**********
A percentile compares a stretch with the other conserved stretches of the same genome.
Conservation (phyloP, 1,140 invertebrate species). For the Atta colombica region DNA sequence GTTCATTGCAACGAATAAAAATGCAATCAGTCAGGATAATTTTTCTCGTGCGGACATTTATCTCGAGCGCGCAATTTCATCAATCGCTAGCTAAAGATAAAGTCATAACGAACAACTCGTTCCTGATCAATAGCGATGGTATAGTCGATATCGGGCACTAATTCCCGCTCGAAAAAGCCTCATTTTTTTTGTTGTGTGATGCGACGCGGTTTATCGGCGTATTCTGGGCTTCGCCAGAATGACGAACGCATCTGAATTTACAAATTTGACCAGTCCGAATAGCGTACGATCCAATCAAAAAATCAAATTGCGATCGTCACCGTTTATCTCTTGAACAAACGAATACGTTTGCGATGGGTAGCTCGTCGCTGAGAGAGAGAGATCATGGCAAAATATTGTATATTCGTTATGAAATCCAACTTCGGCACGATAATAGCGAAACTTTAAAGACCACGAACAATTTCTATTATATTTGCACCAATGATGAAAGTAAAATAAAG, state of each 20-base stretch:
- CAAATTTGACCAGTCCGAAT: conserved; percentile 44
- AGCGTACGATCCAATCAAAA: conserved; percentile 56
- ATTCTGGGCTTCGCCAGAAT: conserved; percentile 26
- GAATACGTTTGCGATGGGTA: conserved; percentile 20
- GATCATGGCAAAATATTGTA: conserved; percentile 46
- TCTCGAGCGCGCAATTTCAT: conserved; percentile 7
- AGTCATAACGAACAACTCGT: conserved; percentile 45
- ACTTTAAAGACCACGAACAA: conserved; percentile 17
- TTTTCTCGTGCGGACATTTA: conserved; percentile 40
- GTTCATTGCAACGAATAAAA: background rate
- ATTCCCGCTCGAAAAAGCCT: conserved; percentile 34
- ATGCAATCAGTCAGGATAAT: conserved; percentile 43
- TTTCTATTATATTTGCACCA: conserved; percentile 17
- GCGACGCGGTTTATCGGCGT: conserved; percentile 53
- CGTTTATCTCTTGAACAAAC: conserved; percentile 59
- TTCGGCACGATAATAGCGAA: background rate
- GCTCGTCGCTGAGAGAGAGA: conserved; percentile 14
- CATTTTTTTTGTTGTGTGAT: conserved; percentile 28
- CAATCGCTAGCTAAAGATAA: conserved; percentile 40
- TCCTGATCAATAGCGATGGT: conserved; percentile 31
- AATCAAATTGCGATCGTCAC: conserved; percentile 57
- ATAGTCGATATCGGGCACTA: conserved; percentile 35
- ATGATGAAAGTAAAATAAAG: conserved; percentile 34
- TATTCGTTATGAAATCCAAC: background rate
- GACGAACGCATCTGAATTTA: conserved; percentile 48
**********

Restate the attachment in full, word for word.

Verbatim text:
A percentile compares a stretch with the other conserved stretches of the same genome.
Conservation (phyloP, 1,140 invertebrate species). For the Atta colombica region DNA sequence GTTCATTGCAACGAATAAAAATGCAATCAGTCAGGATAATTTTTCTCGTGCGGACATTTATCTCGAGCGCGCAATTTCATCAATCGCTAGCTAAAGATAAAGTCATAACGAACAACTCGTTCCTGATCAATAGCGATGGTATAGTCGATATCGGGCACTAATTCCCGCTCGAAAAAGCCTCATTTTTTTTGTTGTGTGATGCGACGCGGTTTATCGGCGTATTCTGGGCTTCGCCAGAATGACGAACGCATCTGAATTTACAAATTTGACCAGTCCGAATAGCGTACGATCCAATCAAAAAATCAAATTGCGATCGTCACCGTTTATCTCTTGAACAAACGAATACGTTTGCGATGGGTAGCTCGTCGCTGAGAGAGAGAGATCATGGCAAAATATTGTATATTCGTTATGAAATCCAACTTCGGCACGATAATAGCGAAACTTTAAAGACCACGAACAATTTCTATTATATTTGCACCAATGATGAAAGTAAAATAAAG, state of each 20-base stretch:
- CAAATTTGACCAGTCCGAAT: conserved; percentile 44
- AGCGTACGATCCAATCAAAA: conserved; percentile 56
- ATTCTGGGCTTCGCCAGAAT: conserved; percentile 26
- GAATACGTTTGCGATGGGTA: conserved; percentile 20
- GATCATGGCAAAATATTGTA: conserved; percentile 46
- TCTCGAGCGCGCAATTTCAT: conserved; percentile 7
- AGTCATAACGAACAACTCGT: conserved; percentile 45
- ACTTTAAAGACCACGAACAA: conserved; percentile 17
- TTTTCTCGTGCGGACATTTA: conserved; percentile 40
- GTTCATTGCAACGAATAAAA: background rate
- ATTCCCGCTCGAAAAAGCCT: conserved; percentile 34
- ATGCAATCAGTCAGGATAAT: conserved; percentile 43
- TTTCTATTATATTTGCACCA: conserved; percentile 17
- GCGACGCGGTTTATCGGCGT: conserved; percentile 53
- CGTTTATCTCTTGAACAAAC: conserved; percentile 59
- TTCGGCACGATAATAGCGAA: background rate
- GCTCGTCGCTGAGAGAGAGA: conserved; percentile 14
- CATTTTTTTTGTTGTGTGAT: conserved; percentile 28
- CAATCGCTAGCTAAAGATAA: conserved; percentile 40
- TCCTGATCAATAGCGATGGT: conserved; percentile 31
- AATCAAATTGCGATCGTCAC: conserved; percentile 57
- ATAGTCGATATCGGGCACTA: conserved; percentile 35
- ATGATGAAAGTAAAATAAAG: conserved; percentile 34
- TATTCGTTATGAAATCCAAC: background rate
- GACGAACGCATCTGAATTTA: conserved; percentile 48